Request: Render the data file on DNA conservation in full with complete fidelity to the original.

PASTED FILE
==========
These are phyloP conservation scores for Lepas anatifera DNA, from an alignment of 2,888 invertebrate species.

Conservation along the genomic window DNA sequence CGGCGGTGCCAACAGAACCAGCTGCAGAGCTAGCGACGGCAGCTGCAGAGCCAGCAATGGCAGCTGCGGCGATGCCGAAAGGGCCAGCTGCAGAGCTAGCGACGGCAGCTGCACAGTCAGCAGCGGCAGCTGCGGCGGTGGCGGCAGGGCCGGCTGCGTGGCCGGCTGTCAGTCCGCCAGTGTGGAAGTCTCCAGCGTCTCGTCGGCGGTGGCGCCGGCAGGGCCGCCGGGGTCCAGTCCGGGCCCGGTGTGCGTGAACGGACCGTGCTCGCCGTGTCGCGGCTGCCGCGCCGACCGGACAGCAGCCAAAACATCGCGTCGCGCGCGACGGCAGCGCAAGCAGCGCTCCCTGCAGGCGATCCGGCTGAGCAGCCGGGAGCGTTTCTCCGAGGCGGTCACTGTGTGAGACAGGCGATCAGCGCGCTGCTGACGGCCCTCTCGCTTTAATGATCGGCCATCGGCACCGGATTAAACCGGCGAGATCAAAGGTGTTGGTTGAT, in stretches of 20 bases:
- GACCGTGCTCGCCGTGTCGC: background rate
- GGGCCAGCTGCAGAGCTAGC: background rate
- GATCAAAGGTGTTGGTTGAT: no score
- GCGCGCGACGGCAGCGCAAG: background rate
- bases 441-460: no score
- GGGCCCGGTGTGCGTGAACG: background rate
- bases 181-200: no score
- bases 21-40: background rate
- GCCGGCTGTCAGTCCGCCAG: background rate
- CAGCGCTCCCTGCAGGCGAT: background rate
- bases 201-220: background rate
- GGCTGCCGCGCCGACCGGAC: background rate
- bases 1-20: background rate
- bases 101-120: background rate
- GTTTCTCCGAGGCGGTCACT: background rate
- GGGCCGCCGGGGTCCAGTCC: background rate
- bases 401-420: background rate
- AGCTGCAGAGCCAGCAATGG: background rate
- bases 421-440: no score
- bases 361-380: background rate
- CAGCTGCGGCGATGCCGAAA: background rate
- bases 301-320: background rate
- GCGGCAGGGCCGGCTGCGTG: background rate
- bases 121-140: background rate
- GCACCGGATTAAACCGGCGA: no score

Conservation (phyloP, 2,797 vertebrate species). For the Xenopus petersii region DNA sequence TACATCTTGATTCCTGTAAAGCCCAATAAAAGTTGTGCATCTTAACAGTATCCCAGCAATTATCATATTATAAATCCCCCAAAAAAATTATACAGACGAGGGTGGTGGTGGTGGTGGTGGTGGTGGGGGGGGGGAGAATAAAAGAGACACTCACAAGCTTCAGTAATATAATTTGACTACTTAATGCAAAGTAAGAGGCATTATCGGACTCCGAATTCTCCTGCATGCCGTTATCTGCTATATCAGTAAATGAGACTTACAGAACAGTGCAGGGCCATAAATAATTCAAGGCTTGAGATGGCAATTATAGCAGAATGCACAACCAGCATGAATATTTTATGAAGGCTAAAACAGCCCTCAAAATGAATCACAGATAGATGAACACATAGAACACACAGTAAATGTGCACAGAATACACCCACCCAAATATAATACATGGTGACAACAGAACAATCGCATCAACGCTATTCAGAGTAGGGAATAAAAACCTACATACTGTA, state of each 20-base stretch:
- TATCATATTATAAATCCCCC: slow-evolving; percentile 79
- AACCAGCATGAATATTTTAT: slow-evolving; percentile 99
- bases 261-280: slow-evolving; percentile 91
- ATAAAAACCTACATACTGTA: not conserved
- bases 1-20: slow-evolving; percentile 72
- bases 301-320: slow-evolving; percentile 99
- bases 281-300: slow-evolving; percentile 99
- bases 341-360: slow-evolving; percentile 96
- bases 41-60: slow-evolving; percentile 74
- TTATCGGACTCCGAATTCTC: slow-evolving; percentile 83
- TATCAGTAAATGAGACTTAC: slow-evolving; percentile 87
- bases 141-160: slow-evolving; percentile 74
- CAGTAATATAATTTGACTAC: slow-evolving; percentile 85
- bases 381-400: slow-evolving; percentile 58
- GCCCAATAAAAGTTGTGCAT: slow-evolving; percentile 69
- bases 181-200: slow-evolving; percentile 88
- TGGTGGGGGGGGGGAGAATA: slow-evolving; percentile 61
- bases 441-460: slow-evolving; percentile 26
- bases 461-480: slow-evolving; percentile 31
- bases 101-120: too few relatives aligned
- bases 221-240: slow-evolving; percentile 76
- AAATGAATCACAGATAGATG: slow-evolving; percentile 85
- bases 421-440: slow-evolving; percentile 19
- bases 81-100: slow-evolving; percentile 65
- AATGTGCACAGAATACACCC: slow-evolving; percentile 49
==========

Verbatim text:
These are phyloP conservation scores for Lepas anatifera DNA, from an alignment of 2,888 invertebrate species.

Conservation along the genomic window DNA sequence CGGCGGTGCCAACAGAACCAGCTGCAGAGCTAGCGACGGCAGCTGCAGAGCCAGCAATGGCAGCTGCGGCGATGCCGAAAGGGCCAGCTGCAGAGCTAGCGACGGCAGCTGCACAGTCAGCAGCGGCAGCTGCGGCGGTGGCGGCAGGGCCGGCTGCGTGGCCGGCTGTCAGTCCGCCAGTGTGGAAGTCTCCAGCGTCTCGTCGGCGGTGGCGCCGGCAGGGCCGCCGGGGTCCAGTCCGGGCCCGGTGTGCGTGAACGGACCGTGCTCGCCGTGTCGCGGCTGCCGCGCCGACCGGACAGCAGCCAAAACATCGCGTCGCGCGCGACGGCAGCGCAAGCAGCGCTCCCTGCAGGCGATCCGGCTGAGCAGCCGGGAGCGTTTCTCCGAGGCGGTCACTGTGTGAGACAGGCGATCAGCGCGCTGCTGACGGCCCTCTCGCTTTAATGATCGGCCATCGGCACCGGATTAAACCGGCGAGATCAAAGGTGTTGGTTGAT, in stretches of 20 bases:
- GACCGTGCTCGCCGTGTCGC: background rate
- GGGCCAGCTGCAGAGCTAGC: background rate
- GATCAAAGGTGTTGGTTGAT: no score
- GCGCGCGACGGCAGCGCAAG: background rate
- bases 441-460: no score
- GGGCCCGGTGTGCGTGAACG: background rate
- bases 181-200: no score
- bases 21-40: background rate
- GCCGGCTGTCAGTCCGCCAG: background rate
- CAGCGCTCCCTGCAGGCGAT: background rate
- bases 201-220: background rate
- GGCTGCCGCGCCGACCGGAC: background rate
- bases 1-20: background rate
- bases 101-120: background rate
- GTTTCTCCGAGGCGGTCACT: background rate
- GGGCCGCCGGGGTCCAGTCC: background rate
- bases 401-420: background rate
- AGCTGCAGAGCCAGCAATGG: background rate
- bases 421-440: no score
- bases 361-380: background rate
- CAGCTGCGGCGATGCCGAAA: background rate
- bases 301-320: background rate
- GCGGCAGGGCCGGCTGCGTG: background rate
- bases 121-140: background rate
- GCACCGGATTAAACCGGCGA: no score

Conservation (phyloP, 2,797 vertebrate species). For the Xenopus petersii region DNA sequence TACATCTTGATTCCTGTAAAGCCCAATAAAAGTTGTGCATCTTAACAGTATCCCAGCAATTATCATATTATAAATCCCCCAAAAAAATTATACAGACGAGGGTGGTGGTGGTGGTGGTGGTGGTGGGGGGGGGGAGAATAAAAGAGACACTCACAAGCTTCAGTAATATAATTTGACTACTTAATGCAAAGTAAGAGGCATTATCGGACTCCGAATTCTCCTGCATGCCGTTATCTGCTATATCAGTAAATGAGACTTACAGAACAGTGCAGGGCCATAAATAATTCAAGGCTTGAGATGGCAATTATAGCAGAATGCACAACCAGCATGAATATTTTATGAAGGCTAAAACAGCCCTCAAAATGAATCACAGATAGATGAACACATAGAACACACAGTAAATGTGCACAGAATACACCCACCCAAATATAATACATGGTGACAACAGAACAATCGCATCAACGCTATTCAGAGTAGGGAATAAAAACCTACATACTGTA, state of each 20-base stretch:
- TATCATATTATAAATCCCCC: slow-evolving; percentile 79
- AACCAGCATGAATATTTTAT: slow-evolving; percentile 99
- bases 261-280: slow-evolving; percentile 91
- ATAAAAACCTACATACTGTA: not conserved
- bases 1-20: slow-evolving; percentile 72
- bases 301-320: slow-evolving; percentile 99
- bases 281-300: slow-evolving; percentile 99
- bases 341-360: slow-evolving; percentile 96
- bases 41-60: slow-evolving; percentile 74
- TTATCGGACTCCGAATTCTC: slow-evolving; percentile 83
- TATCAGTAAATGAGACTTAC: slow-evolving; percentile 87
- bases 141-160: slow-evolving; percentile 74
- CAGTAATATAATTTGACTAC: slow-evolving; percentile 85
- bases 381-400: slow-evolving; percentile 58
- GCCCAATAAAAGTTGTGCAT: slow-evolving; percentile 69
- bases 181-200: slow-evolving; percentile 88
- TGGTGGGGGGGGGGAGAATA: slow-evolving; percentile 61
- bases 441-460: slow-evolving; percentile 26
- bases 461-480: slow-evolving; percentile 31
- bases 101-120: too few relatives aligned
- bases 221-240: slow-evolving; percentile 76
- AAATGAATCACAGATAGATG: slow-evolving; percentile 85
- bases 421-440: slow-evolving; percentile 19
- bases 81-100: slow-evolving; percentile 65
- AATGTGCACAGAATACACCC: slow-evolving; percentile 49